2.50
Hdl Handle:
http://hdl.handle.net/10755/148210
Type:
Presentation
Title:
Canadian Missionary Nurses in China: 1921-1951
Abstract:
Canadian Missionary Nurses in China: 1921-1951
Conference Sponsor:Sigma Theta Tau International
Conference Year:2003
Author:Grypma, Sonya, RM, MN
P.I. Institution Name:University of Alberta, Edmonton
The sixty-year period of Canadian medical missions in China ended abruptly with the Communist victory in 1949. While volumes have been written about the controversial influence of Westerners in China, little is known about Canadian nurses. At best, they have formed a collective backdrop to the dramatic reminiscences of prominent Canadians who lived - and died - in China. Yet, Canadian nurses ran hospitals, dispensaries and public health services in nine provinces of China. Between 1923 and 1947, Canadian nurses at the North Honan Mission worked to establish nursing schools and hospital services in the middle of what became a war zone between the Japanese, Nationalists and Communists. Before their mission was closed in 1947, some nurses spent up to four years as Prisoners of War. Undoubtedly, nurses have their own stories to tell. Purpose: To examine the lives of Canadian missionary nurses in North Honan between 1923 and 1947.
Repository Posting Date:
26-Oct-2011
Date of Publication:
17-Oct-2011
Sponsors:
Sigma Theta Tau International

Full metadata record

DC FieldValue Language
dc.typePresentationen_GB
dc.titleCanadian Missionary Nurses in China: 1921-1951en_GB
dc.identifier.urihttp://hdl.handle.net/10755/148210-
dc.description.abstract<table><tr><td colspan="2" class="item-title">Canadian Missionary Nurses in China: 1921-1951</td></tr><tr class="item-sponsor"><td class="label">Conference Sponsor:</td><td class="value">Sigma Theta Tau International</td></tr><tr class="item-year"><td class="label">Conference Year:</td><td class="value">2003</td></tr><tr class="item-author"><td class="label">Author:</td><td class="value">Grypma, Sonya, RM, MN</td></tr><tr class="item-institute"><td class="label">P.I. Institution Name:</td><td class="value">University of Alberta, Edmonton</td></tr><tr class="item-email"><td class="label">Email:</td><td class="value">grypma@telusplanet.net</td></tr><tr><td colspan="2" class="item-abstract">The sixty-year period of Canadian medical missions in China ended abruptly with the Communist victory in 1949. While volumes have been written about the controversial influence of Westerners in China, little is known about Canadian nurses. At best, they have formed a collective backdrop to the dramatic reminiscences of prominent Canadians who lived - and died - in China. Yet, Canadian nurses ran hospitals, dispensaries and public health services in nine provinces of China. Between 1923 and 1947, Canadian nurses at the North Honan Mission worked to establish nursing schools and hospital services in the middle of what became a war zone between the Japanese, Nationalists and Communists. Before their mission was closed in 1947, some nurses spent up to four years as Prisoners of War. Undoubtedly, nurses have their own stories to tell. Purpose: To examine the lives of Canadian missionary nurses in North Honan between 1923 and 1947.</td></tr></table>en_GB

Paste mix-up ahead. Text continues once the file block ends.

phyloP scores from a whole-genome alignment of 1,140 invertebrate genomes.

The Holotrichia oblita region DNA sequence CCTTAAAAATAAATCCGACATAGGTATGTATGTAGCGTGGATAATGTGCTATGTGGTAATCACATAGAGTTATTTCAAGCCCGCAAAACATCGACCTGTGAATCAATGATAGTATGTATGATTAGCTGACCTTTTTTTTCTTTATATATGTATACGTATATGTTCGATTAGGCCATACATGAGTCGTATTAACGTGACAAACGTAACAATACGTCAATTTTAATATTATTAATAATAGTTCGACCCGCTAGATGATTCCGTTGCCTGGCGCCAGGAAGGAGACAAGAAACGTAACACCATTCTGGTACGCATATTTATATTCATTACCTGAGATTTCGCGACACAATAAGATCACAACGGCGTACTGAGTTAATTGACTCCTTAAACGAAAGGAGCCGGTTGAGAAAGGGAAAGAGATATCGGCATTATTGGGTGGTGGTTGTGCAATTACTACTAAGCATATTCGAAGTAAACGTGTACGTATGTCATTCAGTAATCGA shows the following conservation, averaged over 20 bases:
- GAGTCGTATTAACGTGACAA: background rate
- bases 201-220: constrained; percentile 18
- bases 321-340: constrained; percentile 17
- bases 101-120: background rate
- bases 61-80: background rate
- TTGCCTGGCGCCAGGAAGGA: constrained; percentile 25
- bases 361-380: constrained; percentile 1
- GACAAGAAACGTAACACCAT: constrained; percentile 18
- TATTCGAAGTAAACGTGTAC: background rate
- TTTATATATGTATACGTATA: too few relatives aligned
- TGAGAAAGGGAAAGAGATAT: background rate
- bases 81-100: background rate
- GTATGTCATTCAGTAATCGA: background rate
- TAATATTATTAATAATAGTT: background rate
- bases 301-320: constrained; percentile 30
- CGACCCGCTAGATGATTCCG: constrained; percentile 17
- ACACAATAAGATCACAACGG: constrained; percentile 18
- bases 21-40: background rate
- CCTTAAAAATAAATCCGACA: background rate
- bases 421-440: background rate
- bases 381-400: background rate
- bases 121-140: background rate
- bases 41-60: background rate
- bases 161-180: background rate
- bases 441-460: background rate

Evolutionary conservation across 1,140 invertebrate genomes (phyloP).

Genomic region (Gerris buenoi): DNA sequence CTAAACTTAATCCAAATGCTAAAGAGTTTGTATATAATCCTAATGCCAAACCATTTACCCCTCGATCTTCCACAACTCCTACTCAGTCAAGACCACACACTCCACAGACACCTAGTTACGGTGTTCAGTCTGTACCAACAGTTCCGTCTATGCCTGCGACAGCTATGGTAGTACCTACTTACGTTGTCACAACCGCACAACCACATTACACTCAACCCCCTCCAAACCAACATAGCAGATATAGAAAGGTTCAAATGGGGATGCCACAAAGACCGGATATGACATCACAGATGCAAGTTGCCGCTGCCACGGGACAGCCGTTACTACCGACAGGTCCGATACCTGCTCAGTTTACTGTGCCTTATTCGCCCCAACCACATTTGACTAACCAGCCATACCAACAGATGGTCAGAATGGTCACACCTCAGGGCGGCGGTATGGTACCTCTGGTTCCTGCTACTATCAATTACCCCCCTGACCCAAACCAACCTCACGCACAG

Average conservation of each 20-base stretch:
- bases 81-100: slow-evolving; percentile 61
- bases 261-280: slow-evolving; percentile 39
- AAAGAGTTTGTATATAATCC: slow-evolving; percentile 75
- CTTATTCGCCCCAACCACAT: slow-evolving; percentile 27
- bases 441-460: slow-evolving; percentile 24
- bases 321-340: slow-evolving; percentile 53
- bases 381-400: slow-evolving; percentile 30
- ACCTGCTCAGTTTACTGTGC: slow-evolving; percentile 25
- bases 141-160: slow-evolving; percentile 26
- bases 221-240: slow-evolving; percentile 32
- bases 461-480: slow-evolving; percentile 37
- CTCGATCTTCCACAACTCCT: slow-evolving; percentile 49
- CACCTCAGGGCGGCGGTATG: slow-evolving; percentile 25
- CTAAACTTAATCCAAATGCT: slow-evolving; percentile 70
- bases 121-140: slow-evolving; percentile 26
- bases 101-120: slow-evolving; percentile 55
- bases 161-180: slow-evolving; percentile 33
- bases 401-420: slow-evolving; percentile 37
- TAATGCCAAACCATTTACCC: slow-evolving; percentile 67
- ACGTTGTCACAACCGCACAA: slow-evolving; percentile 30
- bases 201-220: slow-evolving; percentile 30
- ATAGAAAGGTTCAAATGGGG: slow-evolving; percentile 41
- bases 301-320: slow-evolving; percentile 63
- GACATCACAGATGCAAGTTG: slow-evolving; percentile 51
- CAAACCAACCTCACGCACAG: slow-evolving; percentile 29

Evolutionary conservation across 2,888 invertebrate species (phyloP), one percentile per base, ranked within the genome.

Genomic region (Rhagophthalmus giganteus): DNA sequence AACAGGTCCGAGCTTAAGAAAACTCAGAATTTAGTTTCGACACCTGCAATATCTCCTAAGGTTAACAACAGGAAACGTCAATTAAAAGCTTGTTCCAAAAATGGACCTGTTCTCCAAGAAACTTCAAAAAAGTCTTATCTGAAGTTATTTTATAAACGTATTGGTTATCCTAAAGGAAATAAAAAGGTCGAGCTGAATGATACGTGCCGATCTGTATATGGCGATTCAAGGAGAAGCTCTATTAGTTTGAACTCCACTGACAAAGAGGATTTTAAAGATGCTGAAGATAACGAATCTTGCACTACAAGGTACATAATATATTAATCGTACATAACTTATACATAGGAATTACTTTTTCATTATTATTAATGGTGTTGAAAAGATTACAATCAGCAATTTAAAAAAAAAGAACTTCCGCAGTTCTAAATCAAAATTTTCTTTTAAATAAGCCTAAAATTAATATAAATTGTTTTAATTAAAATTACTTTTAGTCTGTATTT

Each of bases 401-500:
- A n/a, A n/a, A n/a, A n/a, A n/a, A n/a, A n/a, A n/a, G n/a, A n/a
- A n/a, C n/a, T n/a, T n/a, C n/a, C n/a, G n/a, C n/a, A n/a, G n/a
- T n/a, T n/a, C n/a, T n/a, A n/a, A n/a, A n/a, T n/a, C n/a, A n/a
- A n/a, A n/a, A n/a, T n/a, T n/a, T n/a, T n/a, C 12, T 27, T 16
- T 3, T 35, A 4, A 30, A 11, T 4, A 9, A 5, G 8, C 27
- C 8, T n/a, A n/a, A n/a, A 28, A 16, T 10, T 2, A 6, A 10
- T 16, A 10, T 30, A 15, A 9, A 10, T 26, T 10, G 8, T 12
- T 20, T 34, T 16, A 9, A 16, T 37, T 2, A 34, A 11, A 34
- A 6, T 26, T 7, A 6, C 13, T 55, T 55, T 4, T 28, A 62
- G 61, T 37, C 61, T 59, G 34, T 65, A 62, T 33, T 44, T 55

dc.date.available2011-10-26T09:41:52Z-
dc.date.issued2011-10-17en_GB
dc.date.accessioned2011-10-26T09:41:52Z-
dc.description.sponsorshipSigma Theta Tau Internationalen_GB
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